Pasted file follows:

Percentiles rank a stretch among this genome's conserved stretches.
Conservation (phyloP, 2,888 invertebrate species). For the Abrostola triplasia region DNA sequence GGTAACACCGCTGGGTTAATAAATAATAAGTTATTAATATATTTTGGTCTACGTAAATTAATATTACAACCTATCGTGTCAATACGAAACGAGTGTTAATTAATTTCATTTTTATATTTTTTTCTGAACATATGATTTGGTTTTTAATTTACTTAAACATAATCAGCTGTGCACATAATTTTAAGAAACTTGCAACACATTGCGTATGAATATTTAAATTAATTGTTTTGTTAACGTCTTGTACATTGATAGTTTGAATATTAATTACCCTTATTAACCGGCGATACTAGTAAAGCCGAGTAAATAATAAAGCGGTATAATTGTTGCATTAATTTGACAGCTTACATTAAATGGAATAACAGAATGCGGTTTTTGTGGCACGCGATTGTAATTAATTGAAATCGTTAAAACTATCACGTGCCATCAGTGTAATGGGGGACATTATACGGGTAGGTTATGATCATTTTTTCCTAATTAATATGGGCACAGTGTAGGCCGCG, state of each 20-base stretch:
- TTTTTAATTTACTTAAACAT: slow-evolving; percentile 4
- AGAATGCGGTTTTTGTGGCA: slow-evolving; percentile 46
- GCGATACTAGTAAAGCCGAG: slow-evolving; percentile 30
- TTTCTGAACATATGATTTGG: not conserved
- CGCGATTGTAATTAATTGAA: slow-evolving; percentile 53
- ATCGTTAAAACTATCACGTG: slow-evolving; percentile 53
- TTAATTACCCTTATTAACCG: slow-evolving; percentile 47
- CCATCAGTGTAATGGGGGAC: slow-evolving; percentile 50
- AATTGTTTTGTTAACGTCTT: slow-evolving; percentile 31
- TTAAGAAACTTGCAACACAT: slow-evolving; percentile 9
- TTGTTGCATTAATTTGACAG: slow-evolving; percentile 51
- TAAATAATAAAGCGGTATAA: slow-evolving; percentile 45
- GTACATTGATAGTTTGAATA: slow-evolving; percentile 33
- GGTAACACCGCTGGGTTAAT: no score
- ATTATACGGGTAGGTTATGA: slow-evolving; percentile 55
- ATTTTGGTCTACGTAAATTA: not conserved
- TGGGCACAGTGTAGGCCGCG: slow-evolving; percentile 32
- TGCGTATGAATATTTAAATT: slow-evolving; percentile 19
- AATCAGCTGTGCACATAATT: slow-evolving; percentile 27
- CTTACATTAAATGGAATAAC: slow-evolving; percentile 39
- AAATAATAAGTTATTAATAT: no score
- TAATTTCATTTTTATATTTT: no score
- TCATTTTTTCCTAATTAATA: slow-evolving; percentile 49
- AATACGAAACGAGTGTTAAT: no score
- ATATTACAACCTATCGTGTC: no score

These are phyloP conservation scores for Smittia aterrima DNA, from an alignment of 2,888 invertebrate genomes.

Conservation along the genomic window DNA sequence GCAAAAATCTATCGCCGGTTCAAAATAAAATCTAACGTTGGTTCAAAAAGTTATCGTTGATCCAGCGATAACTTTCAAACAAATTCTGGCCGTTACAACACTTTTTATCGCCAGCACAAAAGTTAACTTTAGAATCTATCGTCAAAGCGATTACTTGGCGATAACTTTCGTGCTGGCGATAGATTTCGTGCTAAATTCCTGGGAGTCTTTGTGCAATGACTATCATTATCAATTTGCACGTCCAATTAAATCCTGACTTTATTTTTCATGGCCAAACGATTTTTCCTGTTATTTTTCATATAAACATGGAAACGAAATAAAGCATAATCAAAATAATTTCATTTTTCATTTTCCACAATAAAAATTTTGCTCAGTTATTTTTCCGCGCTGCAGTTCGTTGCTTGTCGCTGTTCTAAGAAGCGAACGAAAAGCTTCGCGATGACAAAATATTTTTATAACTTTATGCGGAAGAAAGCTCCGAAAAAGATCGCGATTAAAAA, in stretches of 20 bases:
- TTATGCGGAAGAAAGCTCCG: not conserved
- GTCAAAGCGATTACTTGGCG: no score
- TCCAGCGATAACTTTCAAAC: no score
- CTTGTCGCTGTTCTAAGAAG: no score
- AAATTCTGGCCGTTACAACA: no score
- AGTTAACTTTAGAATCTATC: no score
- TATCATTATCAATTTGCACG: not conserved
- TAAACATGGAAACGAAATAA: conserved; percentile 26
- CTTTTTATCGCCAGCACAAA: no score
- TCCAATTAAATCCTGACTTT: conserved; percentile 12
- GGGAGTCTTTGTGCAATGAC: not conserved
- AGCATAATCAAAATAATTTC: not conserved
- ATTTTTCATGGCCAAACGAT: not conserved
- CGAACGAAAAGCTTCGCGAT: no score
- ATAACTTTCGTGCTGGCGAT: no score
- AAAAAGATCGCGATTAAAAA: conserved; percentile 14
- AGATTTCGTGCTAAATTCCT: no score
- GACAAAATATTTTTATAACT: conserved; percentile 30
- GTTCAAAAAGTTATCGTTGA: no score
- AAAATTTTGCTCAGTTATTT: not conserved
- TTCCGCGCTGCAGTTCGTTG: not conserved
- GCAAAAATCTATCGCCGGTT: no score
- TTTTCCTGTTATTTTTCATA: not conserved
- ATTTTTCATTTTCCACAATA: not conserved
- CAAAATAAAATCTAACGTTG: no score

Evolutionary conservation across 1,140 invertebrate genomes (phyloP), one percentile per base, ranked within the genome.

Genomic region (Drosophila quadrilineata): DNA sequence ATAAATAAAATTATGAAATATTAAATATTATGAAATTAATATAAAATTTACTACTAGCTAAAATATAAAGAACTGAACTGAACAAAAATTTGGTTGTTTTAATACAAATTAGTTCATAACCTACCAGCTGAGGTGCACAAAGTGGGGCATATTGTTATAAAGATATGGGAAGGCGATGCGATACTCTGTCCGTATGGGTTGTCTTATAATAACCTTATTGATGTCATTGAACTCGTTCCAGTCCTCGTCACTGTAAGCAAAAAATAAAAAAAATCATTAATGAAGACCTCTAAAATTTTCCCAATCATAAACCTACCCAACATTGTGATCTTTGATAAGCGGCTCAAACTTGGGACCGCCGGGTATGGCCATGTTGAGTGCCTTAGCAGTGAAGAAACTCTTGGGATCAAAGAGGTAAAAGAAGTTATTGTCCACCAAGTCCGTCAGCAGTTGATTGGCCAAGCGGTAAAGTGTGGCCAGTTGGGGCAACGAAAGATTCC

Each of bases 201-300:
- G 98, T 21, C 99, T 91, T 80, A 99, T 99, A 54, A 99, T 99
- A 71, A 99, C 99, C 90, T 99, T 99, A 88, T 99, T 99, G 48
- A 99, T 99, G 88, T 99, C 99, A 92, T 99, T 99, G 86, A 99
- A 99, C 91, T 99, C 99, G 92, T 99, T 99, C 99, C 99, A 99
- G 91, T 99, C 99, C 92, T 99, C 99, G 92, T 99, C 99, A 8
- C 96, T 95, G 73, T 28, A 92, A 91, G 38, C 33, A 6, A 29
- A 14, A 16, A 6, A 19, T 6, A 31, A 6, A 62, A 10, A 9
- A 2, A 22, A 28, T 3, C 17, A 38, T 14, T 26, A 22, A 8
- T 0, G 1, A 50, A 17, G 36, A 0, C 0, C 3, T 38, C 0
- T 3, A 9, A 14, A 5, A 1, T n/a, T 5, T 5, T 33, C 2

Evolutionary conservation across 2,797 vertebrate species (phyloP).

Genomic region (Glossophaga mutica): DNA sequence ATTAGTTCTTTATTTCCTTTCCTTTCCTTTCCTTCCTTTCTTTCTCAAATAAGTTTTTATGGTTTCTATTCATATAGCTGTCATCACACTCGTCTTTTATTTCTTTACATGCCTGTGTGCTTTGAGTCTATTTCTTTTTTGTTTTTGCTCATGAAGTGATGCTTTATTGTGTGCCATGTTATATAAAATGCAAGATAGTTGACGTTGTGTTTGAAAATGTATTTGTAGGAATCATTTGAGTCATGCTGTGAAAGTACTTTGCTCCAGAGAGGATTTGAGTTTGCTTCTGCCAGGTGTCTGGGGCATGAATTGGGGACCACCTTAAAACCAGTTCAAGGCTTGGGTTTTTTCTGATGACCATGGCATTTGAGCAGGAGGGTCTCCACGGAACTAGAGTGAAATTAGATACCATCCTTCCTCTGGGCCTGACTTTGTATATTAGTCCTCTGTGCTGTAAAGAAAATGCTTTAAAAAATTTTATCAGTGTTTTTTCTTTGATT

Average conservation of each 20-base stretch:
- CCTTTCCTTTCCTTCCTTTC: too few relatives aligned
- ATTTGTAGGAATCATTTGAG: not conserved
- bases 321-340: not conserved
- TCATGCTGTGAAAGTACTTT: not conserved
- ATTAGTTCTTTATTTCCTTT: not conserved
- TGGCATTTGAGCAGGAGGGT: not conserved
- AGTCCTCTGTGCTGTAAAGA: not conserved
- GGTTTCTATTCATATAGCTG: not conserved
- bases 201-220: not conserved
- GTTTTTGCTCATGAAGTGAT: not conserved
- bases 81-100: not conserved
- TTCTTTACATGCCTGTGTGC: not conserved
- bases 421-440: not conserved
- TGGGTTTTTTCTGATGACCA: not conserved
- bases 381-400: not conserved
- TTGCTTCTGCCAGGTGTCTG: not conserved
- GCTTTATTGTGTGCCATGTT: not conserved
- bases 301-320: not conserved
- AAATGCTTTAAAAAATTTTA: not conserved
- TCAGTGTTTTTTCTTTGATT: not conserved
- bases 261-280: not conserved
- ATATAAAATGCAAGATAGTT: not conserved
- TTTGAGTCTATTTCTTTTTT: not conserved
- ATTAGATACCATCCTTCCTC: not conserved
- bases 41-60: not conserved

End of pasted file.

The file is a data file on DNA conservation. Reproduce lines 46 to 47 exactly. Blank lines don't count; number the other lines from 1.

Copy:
- AGATTTCGTGCTAAATTCCT: no score
- GACAAAATATTTTTATAACT: conserved; percentile 30